We review Ruth Hazleton
It has taken a while for this to come across our desk here at Listening Through The Lens, but we are sure glad it eventually did. Our interest was piqued when we saw her performance at Port Fairy Folk Festival last month.
Ruth Hazleton‘s Daisywheel was released on 22 November 2019 via MGM Distribution. What a remarkably compelling and traditional folk document it is.
First, let’s explore the derivation of the title.
The daisy wheel (or hexafoil) is a circle with six petals within it which has been used for centuries in Britain and more recently in Australia, etched into mantlepieces, door frames, window frames and furniture. Folk lore has it that the daisy wheel symbol wards away bad spirits and dispels the dark.
Ruth Hazleton is a talented singer and humanitarian historian. She has brought an authentic eye to her work over a twenty-five year lauded career. Surprisingly, Daisywheel is her solo debut album outing.
Equipped with an electric guitar utilising tradition Celtic tuning and a five-string banjo, Hazleton and producer Luke Plumb have assembled ten songs – four originals, five traditional tunes and a Henry Lawson poem (“Past Carin'”) for which she composed the music. Listening through the tracks though it is hard to determine which is which, such is the cohesion here.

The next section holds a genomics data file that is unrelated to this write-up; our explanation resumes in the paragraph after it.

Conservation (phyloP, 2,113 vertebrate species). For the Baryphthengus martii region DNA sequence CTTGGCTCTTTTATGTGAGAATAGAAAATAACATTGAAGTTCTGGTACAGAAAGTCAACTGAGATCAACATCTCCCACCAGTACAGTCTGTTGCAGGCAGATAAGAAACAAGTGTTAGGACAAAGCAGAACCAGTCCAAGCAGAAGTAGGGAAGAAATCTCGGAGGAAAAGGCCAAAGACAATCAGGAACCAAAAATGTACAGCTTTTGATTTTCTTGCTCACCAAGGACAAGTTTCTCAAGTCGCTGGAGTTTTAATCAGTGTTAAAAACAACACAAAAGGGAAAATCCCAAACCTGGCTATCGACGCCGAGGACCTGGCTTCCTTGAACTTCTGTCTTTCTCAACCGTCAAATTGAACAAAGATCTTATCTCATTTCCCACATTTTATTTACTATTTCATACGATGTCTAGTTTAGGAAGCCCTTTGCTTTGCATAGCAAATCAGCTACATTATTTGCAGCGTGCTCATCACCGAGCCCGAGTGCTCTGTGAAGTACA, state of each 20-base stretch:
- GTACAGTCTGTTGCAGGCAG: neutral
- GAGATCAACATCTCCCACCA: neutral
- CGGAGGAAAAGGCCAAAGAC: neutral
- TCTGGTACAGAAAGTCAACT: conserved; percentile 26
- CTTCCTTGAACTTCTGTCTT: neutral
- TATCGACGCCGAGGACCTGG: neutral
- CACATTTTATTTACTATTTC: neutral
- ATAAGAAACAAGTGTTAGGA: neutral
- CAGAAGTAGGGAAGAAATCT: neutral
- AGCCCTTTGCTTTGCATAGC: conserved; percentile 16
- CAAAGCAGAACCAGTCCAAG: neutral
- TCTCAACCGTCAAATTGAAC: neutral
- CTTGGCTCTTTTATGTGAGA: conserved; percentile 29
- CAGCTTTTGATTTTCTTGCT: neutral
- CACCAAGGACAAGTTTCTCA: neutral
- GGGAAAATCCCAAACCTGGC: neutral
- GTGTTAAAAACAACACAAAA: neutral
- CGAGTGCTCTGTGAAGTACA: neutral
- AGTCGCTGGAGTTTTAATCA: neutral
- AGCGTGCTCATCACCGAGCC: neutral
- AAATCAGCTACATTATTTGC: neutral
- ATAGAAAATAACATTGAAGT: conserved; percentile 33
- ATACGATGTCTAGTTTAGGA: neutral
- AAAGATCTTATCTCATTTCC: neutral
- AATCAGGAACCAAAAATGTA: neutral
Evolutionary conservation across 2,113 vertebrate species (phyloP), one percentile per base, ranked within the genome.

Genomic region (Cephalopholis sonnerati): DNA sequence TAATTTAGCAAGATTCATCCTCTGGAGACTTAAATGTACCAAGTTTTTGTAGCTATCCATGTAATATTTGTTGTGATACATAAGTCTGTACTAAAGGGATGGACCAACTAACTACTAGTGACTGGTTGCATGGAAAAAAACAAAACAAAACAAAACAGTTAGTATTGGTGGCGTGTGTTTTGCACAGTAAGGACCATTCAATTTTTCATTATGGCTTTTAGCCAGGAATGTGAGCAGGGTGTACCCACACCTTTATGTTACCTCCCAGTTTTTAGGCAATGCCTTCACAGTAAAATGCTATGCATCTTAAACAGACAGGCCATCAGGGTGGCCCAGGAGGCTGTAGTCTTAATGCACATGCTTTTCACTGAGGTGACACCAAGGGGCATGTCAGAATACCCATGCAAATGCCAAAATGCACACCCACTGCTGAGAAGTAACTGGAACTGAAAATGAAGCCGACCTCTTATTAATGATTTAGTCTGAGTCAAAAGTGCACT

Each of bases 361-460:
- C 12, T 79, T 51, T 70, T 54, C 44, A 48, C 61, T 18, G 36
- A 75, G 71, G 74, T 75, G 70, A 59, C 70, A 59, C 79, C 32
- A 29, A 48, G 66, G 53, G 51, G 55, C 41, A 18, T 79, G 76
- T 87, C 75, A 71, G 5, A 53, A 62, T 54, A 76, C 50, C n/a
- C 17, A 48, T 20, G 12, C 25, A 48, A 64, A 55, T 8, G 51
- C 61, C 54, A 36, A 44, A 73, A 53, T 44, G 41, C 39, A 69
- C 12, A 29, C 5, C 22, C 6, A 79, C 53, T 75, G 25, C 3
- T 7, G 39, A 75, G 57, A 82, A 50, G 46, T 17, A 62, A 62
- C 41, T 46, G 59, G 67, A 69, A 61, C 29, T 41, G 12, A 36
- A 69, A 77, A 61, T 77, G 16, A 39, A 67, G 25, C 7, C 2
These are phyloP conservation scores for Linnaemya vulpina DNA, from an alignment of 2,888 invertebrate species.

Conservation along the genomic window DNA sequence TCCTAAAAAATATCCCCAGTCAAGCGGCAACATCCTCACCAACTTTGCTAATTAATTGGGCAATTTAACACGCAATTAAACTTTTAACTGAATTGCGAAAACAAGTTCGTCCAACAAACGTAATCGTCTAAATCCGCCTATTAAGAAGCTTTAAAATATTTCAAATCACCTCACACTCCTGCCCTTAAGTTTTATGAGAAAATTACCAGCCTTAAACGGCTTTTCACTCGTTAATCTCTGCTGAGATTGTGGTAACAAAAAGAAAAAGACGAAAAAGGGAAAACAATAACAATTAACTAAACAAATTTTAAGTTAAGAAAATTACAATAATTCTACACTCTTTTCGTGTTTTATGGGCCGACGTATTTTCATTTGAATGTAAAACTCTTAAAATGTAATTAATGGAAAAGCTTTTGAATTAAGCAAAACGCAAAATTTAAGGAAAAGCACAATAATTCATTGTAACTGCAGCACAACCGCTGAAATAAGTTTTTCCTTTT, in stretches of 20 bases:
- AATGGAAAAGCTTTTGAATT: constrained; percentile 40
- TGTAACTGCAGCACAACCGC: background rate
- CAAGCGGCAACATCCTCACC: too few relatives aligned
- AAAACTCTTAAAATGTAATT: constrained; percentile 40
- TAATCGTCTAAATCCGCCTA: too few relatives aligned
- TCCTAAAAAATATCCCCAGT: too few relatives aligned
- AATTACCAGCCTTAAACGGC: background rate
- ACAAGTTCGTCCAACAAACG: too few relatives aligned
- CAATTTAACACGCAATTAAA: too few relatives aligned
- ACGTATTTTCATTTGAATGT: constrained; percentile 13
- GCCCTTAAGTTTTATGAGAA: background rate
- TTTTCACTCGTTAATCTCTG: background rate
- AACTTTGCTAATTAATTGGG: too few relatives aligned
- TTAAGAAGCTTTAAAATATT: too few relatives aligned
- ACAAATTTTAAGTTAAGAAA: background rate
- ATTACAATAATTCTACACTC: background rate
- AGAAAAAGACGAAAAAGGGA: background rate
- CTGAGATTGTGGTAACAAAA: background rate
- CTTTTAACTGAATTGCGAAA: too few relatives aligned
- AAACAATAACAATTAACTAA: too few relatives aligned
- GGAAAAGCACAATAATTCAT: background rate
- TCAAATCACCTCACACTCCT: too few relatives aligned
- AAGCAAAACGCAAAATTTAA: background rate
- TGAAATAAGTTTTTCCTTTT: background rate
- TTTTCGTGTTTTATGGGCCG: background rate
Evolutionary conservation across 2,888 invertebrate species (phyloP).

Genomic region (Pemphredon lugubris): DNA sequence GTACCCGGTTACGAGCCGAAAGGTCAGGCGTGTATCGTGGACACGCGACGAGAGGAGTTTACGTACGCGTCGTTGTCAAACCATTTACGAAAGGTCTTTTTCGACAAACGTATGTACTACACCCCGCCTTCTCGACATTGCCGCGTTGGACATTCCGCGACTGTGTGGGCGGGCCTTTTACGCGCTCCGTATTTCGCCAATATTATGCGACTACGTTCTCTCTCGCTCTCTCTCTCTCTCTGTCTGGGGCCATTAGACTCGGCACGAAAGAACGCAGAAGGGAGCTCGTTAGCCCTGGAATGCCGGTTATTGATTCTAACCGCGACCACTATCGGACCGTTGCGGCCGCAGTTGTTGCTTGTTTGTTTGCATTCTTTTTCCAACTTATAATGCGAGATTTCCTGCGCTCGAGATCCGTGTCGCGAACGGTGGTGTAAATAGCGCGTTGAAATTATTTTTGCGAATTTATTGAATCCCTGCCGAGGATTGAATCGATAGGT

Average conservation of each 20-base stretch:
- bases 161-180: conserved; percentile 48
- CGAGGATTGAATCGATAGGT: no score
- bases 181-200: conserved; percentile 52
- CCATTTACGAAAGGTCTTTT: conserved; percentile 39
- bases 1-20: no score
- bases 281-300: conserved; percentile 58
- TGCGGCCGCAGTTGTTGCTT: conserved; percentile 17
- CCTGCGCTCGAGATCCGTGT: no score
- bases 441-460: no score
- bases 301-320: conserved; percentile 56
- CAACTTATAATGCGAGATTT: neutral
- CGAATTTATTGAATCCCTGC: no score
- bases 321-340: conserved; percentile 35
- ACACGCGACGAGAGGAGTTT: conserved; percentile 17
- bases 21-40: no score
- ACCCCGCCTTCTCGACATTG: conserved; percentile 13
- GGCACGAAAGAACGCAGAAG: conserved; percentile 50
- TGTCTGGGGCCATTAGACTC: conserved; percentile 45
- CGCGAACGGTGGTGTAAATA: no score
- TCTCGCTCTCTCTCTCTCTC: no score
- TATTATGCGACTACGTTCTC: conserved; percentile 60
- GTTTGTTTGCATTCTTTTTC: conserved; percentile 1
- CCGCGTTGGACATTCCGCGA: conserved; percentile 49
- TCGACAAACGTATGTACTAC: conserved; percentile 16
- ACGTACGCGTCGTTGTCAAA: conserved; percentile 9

Things get even better in the studio where brave decisions are taken to employ a variety of instruments to reflect Eastern European, Middle Eastern and old-time American music, as well as more modern genres to create a glorious intermingling of styles and sounds.
To this point, the list of musical ingredients on the cover provides some insight:
Ruth Hazleton: vocals, electric/acoustic guitars, claw hammer banjo, piano, shruti box
Luke Plumb: electronic programming, fiddle, piano, acoustic guitar
Oscar Neyland: double bass and ambient effects
Justin Olsson: drums, percussion
Tim Meyen: cimbalom
Paddy Montgomery: oud & yayli tambur
It is hard for this writer to imagine a more authentic and heart-felt album coming out of Australian shores in 2020.
Below is a live clip of an original song “Shackled (Song For Nudem Durak)”. In 2015, Durak was sentenced to over ten years in prison for the charge of “promoting Kurdish propaganda” by performing in her native language. In July of 2016, with no additional charges or convictions, her sentence was increased to nineteen years. She is currently being held in prison in Bayburt, Turkey, scheduled to remain until 2034.
“Black the night, I am bound
A silent bird in a foreign cage
March of men, the bells are ringing
Poets shackled in iron chains”
“The mother tongue of stateless pilgrims,
Threaten the pillars of prison walls,
Guards lay siege to the songs of children,
Fettered by thieves as darkness falls”
We review Ruth Hazleton